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nhl lockout

Henrik Sedin #33 of the Vancouver Canucks and teammate Dan Hamhuis (left) share a laugh as they participate in an informal skate at UBC in Vancouver September 17, 2012.Jeff Vinnick/The Globe and Mail

As the NHL lockout hits an important pivot – do talks move forward, or do they remain stalled? – the prospect of being in game shape has become a more tangible question if a potential settlement is reached in the next several weeks.

In Vancouver, a small group of players from the two-time Presidents' Trophy-winning Canucks continue to practise at the University of British Columbia, including the Sedins, and goaltender Cory Schneider.

On Tuesday morning, for part of the practice, Schneider worked one-on-one with goalie coach Eli Wilson, the former Ottawa Senators goaltending coach who now runs his own business.

The Canucks, alongside the Los Angeles Kings and New York Rangers, have among the fewest players in Europe, just two for Vancouver, while some NHL teams have upwards of half their roster playing pro games overseas, including the Detroit Red Wings and the Boston Bruins.

Schneider, an American who has Swiss citizenship through his father's side of the family, closely watches the labour talks, as a team rep on the players' bargaining committee, but he mulls a move to Switzerland "sooner than later" if progress isn't made. He would qualify as a non-import.

For Schneider, a 26-year-old who has never been an NHL starter, it's about getting the game sense, the intuition, humming. Schneider had earlier resisted Europe, due to the differences in goaltending on the larger ice surface.

"When you're out here," said Schneider after practice at UBC on Tuesday, "you don't think the game like you would in a game situation."

Schneider concedes players coming back from Europe would have something of an advantage early but said that could be equally outweighed by fatigue in the spring. Defenceman Kevin Bieksa said players returning may be a "little bit sharper" but believed intense training camps may minimize the factor.

Bieksa said there is talk of intense two-week training camps, skating every day, with a couple exhibition games.

"I know we're not playing game-type situations, but you don't lose it that much, when you're skating every day, when you're skating with high-calibre players, the Sedins. Some of the best players in the world are here," said Bieksa. "We've all pushed each other, and we've all pushed each other in workouts."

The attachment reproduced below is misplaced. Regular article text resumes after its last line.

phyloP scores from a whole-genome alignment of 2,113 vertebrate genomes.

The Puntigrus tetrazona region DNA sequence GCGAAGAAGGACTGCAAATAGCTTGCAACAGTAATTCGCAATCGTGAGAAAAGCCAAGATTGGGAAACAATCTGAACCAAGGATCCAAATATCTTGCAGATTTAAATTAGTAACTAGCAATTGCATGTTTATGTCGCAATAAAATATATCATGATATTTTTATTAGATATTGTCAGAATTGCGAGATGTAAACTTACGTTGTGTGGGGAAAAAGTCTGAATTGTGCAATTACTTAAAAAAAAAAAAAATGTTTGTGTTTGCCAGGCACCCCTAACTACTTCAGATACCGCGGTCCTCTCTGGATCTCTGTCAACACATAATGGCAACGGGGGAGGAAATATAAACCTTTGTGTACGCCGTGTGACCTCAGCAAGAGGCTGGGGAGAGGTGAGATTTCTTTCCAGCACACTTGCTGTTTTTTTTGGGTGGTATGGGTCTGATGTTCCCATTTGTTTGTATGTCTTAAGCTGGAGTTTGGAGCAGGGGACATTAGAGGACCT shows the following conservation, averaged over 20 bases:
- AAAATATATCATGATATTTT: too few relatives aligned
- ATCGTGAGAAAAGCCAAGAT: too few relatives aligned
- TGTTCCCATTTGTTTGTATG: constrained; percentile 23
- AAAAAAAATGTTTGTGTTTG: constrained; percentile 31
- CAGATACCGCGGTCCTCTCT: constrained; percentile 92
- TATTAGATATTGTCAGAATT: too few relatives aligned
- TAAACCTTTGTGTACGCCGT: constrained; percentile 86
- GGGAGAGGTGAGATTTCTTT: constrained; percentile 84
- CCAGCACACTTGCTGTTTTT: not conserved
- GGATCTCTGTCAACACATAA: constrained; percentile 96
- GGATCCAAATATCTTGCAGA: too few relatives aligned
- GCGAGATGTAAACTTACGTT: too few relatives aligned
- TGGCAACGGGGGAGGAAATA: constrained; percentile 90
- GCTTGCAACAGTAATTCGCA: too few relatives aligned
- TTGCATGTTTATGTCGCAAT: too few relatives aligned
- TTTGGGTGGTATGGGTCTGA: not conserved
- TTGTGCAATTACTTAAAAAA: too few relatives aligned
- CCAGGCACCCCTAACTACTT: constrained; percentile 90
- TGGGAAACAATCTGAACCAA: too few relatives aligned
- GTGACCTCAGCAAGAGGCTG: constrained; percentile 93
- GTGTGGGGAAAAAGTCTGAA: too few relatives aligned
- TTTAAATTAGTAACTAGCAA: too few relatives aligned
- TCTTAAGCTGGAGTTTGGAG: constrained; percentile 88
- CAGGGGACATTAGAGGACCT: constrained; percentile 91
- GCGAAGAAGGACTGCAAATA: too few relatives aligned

The Canucks in recent years have been slow starters. The team was 9-9-1 last year in mid-November before going on the run to finish first in the regular season.

The lost month of hockey, in one way, has helped the Canucks, given the injury situation. Centre Ryan Kesler continues to rehab from wrist and shoulder surgeries and may not be ready until January.

Had there been hockey in October, the Canucks would have had a depleted defence. Top-scoring D-man Alex Edler has an injured back again, a bulging disc, and his return is not known, though he is skating. D-man Jason Garrison, a Vancouver region local and the team's big free-agent signing, is out with an injured groin, though he has said he is nearly recovered after working with Vancouver physiotherapist Rick Celebrini, a well-known specialist.

Schneider, Bieksa and Daniel Sedin all emphasized the Canucks' team focus on fitness. The group practising together also work out off the ice, all trying each other's specific workouts. Sedin also noted that any condensed schedule could help the Canucks, because the team is used to gruelling travel, and back-to-back games. He said any advantage players returning from Europe will be short-lived and could be a hindrance late in the year.

"I'll give it a week," said Sedin on Tuesday. "That's not really a problem. I think it will even out. Hopefully, we go on a long playoff run, and we'll be fresh."

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